Keys with alternate characters not working in Unity mode

I'm running VMware Player 2.5.2 build-156735 on Windows XP SP3.

My guest is CentOS 5.3, with VMware Tools 7429-156735.i386 installed.

Everything is working fine, except for a minor but irritating problem: when I switch to Unity mode, the alternate characters of my Spanish keyboards (those that are selected by pressing simultaneously the <Alt Gr> key and the main key) don't work. The same key strokes work fine when NOT in Unity mode. For instance, pressing <Alt Gr> and <3> does nothing in Unity mode, but outputs "#"in normal mode.

As these characters are essential for me (these characters are \, @, #, , {, } and ¬) I have to work without Unity, which is a pity, because I love it.

Is there any workaround available out there?

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5 Replies

The same with me,

Guest OS: OpenSuse 11.2

Host: Windows 7 32 bits

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Keyboard handling works a bit differently in unity. You'll get the best results if you set the guest's keyboard layout to the same as the host's. Or if there isn't an identical layout in the guest, use a layout where AltGr and the characters @ # (and so on) are on the same physical keys.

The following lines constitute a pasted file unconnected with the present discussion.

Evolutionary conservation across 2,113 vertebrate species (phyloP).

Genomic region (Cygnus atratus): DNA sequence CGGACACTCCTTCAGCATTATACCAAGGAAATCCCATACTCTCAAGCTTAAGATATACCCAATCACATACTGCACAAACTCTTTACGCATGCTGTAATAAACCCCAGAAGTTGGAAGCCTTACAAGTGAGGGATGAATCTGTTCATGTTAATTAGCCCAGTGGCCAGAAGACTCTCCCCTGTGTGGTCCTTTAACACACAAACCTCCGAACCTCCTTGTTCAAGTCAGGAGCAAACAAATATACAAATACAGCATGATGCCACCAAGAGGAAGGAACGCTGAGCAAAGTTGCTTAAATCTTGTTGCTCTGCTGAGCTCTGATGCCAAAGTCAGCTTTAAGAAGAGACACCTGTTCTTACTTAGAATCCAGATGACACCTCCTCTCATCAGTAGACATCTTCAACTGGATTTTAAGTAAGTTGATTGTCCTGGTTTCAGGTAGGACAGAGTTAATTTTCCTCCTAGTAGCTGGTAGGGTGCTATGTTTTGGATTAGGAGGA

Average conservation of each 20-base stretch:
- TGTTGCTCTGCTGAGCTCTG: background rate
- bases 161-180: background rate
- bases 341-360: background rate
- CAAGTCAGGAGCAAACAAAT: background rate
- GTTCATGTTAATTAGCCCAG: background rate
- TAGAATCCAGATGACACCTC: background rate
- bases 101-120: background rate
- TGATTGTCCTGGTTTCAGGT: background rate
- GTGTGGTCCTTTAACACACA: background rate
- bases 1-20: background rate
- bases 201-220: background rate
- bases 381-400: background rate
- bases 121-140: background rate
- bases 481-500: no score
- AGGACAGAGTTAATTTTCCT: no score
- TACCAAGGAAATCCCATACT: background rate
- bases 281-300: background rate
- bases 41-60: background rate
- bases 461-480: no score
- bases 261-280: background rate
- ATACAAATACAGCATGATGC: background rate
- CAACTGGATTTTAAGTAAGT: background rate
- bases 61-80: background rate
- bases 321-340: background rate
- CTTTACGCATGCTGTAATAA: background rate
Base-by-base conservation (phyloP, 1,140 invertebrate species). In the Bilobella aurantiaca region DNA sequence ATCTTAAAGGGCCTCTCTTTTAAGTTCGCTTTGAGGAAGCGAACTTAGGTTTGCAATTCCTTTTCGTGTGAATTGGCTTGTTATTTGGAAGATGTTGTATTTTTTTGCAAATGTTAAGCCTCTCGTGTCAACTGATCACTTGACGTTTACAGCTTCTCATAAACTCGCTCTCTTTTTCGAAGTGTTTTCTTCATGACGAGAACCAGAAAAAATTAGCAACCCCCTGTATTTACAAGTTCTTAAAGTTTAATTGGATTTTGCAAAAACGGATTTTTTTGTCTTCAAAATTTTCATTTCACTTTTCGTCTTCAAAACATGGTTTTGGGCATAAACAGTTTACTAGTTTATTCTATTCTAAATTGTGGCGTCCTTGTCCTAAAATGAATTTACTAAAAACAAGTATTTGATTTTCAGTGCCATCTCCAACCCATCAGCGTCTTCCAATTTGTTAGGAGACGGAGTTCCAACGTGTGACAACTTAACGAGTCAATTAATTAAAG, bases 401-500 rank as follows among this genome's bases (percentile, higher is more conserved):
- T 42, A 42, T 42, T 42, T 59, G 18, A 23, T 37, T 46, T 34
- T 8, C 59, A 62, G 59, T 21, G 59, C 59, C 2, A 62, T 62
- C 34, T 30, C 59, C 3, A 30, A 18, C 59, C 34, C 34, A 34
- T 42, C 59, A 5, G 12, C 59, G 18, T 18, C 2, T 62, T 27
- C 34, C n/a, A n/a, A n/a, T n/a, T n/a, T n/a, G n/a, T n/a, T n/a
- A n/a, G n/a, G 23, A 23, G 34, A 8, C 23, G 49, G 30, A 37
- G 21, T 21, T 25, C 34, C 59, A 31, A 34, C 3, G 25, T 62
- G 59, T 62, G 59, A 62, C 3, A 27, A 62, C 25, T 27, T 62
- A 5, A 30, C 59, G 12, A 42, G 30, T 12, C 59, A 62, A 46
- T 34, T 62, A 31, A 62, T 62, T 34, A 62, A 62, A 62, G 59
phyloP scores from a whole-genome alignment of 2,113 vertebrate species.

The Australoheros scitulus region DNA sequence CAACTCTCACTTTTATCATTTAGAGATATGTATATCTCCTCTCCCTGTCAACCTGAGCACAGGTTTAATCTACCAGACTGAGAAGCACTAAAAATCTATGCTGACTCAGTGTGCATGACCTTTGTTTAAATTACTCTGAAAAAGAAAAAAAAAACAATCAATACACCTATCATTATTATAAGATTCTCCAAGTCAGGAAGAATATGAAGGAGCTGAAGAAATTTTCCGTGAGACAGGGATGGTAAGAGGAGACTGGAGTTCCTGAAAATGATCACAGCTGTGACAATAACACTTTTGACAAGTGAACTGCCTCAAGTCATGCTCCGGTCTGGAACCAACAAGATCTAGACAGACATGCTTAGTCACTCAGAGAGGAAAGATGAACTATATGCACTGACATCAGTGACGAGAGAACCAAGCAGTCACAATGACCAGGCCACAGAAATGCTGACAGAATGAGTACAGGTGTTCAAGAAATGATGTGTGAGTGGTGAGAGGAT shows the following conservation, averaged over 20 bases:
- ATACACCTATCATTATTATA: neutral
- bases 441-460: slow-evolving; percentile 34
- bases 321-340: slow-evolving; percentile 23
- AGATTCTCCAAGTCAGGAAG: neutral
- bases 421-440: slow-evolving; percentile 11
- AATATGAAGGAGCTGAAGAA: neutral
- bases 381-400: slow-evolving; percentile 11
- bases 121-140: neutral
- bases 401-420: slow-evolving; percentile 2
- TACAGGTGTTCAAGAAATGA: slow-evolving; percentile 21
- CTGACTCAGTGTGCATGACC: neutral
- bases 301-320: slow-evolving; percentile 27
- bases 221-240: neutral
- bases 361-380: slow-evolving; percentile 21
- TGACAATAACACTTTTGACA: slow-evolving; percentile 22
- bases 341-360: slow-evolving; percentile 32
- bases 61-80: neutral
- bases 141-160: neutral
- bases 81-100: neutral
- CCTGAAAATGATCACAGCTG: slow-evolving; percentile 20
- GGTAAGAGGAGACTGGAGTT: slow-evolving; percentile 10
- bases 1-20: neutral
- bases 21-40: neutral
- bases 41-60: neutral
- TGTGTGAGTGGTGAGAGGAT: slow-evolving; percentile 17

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The guest keyboard is correctly set (spanish, catalan variation with middle-dot). When running normally (i.e. without unity activated) keyboard works fine, just in unity mode such keys don't work.

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After much searching I have not found an elegant solution to the problem. Nevertheless, I managed to apply a solution.
For special characters that do not work in Linux guest systems can be used with appropriate attribution trick behavior of the keyboard.

We have the host system Windows Vista or Windows 7 32/64 bit and any guest OS such as ubuntu, slackware or openSuSE.

* In the host system install the program AutoHotKey: http://www.autohotkey.com/ using a standard installation (download and double click).